Now, we have done some road trips already with the kids, but not without a certain amount of trepidation. Usually its been for a good unavoidable reason, like a wedding or important family visit. When planning our regular family vacations, I generally try to keep within a four-hour radius unless we have plans to simply fly there. That's been about as much as I can reasonably handle in keeping the whole family from decending into mayhem. This most recent trip of ours was to Massachusetts from our home in Virginia. Over 12 hours cocooned in the car, the longest we have ever yet attempted. And to make it worse, we only stayed in MA one full day, then it was back on the road for a 12 hour drive home. Oh, and I should mention my mother-in-law was in the car too. Talk about crowded. Kill. Me. NOW.

Country road in western Mass.

But to my surprise, the trip really wasn't that bad. In fact, my biggest complaints would be the senceless routes our TomTom took us and the ache in my back after all that time without good lumbar support. Those dumb (read the sarcasm here people) seatbelt laws that keep my kids forceably chained to one place finally didn't seem to affect our two boys much. At ages 7 and ALMOST 4, there is something better than license plate scavenger hunts and upside-down movies to keep the kids occupied. This may be the only time I'll say it, so mark these words: Thank you, Nintendo, for inventing the DSi.

Sorry Mom & Dad, but you were better parents than I. Yes, I resort to plugging in the electronics to enjoy the ride in peace, and I'm not ashamed to admit it. Between their DS games and Leapster games and the portable DVD player we (finally) got for Christmas a couple years ago, there was not one instance of "I'm booooored" to be heard. In fact, they didn't even touch the coloring and activity books I brought as backup. Now don't get in a huff, they did not play video games for 12 hours straight, there were breaks. But my sanity was on the line and on *some* occasions, being plugged in can be a real blessing.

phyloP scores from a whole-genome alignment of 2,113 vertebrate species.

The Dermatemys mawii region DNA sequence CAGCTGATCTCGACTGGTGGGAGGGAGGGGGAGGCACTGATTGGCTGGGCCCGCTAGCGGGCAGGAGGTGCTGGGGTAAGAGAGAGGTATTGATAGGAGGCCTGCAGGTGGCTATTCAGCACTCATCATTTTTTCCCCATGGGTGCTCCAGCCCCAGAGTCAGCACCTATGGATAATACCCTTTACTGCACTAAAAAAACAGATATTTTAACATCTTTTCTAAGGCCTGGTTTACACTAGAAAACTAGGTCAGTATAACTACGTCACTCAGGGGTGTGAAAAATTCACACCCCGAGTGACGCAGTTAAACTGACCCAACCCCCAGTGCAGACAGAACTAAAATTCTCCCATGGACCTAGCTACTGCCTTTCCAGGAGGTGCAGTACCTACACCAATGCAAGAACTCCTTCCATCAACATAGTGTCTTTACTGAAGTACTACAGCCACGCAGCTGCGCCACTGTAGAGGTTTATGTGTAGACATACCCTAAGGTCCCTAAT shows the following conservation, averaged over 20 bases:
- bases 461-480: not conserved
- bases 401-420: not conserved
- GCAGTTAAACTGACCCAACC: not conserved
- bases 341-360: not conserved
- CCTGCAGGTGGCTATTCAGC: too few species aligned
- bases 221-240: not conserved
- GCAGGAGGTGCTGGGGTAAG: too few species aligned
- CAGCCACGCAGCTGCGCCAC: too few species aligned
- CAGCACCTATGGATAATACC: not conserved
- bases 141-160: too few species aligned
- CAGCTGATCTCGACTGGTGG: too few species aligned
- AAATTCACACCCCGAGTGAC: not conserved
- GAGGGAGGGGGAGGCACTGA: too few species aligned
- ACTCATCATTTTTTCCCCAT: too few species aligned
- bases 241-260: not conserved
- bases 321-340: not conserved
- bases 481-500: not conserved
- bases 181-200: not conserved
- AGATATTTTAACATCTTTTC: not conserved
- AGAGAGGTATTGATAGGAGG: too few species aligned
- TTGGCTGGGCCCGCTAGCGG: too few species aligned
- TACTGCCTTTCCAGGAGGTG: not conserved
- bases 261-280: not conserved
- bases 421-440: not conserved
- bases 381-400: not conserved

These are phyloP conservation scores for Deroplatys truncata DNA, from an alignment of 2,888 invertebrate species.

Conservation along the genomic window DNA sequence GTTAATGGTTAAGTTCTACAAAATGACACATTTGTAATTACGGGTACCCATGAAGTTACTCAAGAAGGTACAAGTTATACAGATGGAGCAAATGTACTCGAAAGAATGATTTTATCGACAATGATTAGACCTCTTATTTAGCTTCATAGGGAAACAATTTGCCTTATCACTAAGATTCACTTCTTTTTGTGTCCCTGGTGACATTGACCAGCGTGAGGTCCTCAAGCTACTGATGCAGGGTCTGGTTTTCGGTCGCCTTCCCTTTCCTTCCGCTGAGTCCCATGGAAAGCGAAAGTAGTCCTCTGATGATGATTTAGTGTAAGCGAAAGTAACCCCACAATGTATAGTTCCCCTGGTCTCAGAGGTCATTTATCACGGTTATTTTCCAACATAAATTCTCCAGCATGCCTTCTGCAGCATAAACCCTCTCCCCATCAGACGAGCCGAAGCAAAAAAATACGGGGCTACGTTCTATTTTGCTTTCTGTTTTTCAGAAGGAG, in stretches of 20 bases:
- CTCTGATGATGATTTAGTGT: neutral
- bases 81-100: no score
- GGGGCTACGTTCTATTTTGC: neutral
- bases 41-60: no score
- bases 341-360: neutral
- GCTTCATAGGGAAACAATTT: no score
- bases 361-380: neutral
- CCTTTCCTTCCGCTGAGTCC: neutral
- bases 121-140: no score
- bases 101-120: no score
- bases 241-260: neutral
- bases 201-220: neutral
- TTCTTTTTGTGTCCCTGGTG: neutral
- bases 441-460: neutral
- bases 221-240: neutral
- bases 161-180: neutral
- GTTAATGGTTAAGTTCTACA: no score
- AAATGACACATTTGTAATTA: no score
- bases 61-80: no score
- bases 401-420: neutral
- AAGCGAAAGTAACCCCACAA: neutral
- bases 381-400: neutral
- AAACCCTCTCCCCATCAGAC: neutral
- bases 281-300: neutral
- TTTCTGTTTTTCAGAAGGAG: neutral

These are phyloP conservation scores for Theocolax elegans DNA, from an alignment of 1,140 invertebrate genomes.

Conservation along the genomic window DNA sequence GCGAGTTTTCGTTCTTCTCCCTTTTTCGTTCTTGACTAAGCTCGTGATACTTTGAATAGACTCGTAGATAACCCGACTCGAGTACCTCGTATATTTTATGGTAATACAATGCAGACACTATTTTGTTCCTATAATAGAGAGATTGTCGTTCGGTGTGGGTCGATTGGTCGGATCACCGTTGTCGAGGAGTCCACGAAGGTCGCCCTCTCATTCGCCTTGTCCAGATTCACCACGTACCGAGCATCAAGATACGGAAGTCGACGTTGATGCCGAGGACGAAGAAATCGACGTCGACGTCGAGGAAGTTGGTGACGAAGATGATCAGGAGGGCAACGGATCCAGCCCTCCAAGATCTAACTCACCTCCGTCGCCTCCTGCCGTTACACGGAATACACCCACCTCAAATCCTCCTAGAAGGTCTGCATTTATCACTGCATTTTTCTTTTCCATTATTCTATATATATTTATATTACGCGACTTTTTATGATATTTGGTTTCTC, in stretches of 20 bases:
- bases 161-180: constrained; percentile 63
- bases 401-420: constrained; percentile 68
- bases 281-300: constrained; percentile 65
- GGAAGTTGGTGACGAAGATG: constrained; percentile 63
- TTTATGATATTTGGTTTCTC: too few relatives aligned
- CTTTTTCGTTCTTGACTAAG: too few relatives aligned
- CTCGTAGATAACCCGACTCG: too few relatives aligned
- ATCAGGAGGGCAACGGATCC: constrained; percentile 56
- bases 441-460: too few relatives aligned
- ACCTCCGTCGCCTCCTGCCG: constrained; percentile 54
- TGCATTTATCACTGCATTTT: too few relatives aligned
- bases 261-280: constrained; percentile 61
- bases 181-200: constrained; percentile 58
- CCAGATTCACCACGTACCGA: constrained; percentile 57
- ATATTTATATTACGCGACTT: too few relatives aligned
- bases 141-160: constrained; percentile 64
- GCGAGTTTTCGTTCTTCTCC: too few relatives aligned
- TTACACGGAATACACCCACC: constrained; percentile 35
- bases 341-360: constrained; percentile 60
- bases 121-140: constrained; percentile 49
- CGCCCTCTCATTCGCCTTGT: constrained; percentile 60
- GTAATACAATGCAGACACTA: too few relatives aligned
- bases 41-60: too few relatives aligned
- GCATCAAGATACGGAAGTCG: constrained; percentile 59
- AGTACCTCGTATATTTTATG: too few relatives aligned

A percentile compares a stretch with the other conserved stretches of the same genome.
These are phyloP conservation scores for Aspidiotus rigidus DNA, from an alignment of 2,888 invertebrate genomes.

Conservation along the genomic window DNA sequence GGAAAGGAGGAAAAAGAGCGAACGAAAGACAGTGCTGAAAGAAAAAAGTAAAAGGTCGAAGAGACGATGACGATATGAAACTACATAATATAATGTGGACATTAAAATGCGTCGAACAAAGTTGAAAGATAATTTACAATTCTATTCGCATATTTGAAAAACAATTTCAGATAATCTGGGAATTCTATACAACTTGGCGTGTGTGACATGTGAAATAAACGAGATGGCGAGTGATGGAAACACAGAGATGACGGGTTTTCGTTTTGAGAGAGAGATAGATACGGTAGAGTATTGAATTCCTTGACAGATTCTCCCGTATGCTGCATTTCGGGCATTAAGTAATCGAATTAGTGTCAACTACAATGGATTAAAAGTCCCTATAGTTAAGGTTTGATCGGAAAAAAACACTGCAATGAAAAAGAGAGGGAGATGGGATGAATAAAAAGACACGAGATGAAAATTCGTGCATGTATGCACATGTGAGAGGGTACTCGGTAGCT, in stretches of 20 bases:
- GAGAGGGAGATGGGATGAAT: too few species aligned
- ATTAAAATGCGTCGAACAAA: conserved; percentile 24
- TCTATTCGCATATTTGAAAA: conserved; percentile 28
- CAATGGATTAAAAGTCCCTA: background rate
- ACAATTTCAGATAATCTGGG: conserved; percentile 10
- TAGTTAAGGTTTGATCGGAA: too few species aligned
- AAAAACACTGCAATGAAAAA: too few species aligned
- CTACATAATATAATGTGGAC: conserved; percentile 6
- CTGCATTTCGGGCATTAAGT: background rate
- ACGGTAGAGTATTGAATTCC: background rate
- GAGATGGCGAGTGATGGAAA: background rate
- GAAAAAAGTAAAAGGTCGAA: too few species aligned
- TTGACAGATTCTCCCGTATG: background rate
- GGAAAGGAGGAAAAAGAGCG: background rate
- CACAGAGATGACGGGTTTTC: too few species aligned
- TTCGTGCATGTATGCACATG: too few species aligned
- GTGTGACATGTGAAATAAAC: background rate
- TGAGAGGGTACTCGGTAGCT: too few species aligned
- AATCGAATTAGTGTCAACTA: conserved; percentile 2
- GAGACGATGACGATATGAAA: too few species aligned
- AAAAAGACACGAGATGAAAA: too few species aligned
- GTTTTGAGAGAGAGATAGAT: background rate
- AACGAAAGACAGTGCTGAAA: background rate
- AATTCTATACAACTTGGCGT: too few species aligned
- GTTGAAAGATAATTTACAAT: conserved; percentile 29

Pretty river view from the car window, maybe in Pennsylvania?

Of course, that 12 hours is total kid-trip time. It includes multiple stops at rest areas, a picnic lunch to let the kids have a good leg streatcher, and dinner along the way. On the way back I even dared to plan a real stop along the way. Just like the stops of old along Route 66 to see giant balls of string and other random items of interest, I decided before we embarked that we were going to try and make a real American trip out of this speedy three-day jaunt, and put a big star on the map for Steamtown National Historic Site. For the kids, this was probably the best and most memorable part of the trip, and one stop I am so happy we chose to make. (More about the awesomeness of Steamtown in another post!)

Boy heaven.

So with a successful, lengthy, whirlwind all-American road trip under our belts, I think I'm going to expand our family vacation radius by a few hours. Who knows what kind of fun adventures we'll be having next year as we venture farther away from home near Richmond, VA? Just as long as there's some electronics in the back seat, I think we could even tackle a 14 hour drive to Disney World! Well, maybe. But this time I'll bring a back pillow and a DS of my own.


  1. Great write up on this and I could feel your pain with every mile. Road trips with people that try our patience and disco…maybe some things are better left un-revived. Ha ha

    Just stumbled across your blog. Great stuff here.

  2. Hey, I kind of like Disco! And bell-bottoms too! Lol, thanks for stopping by! :)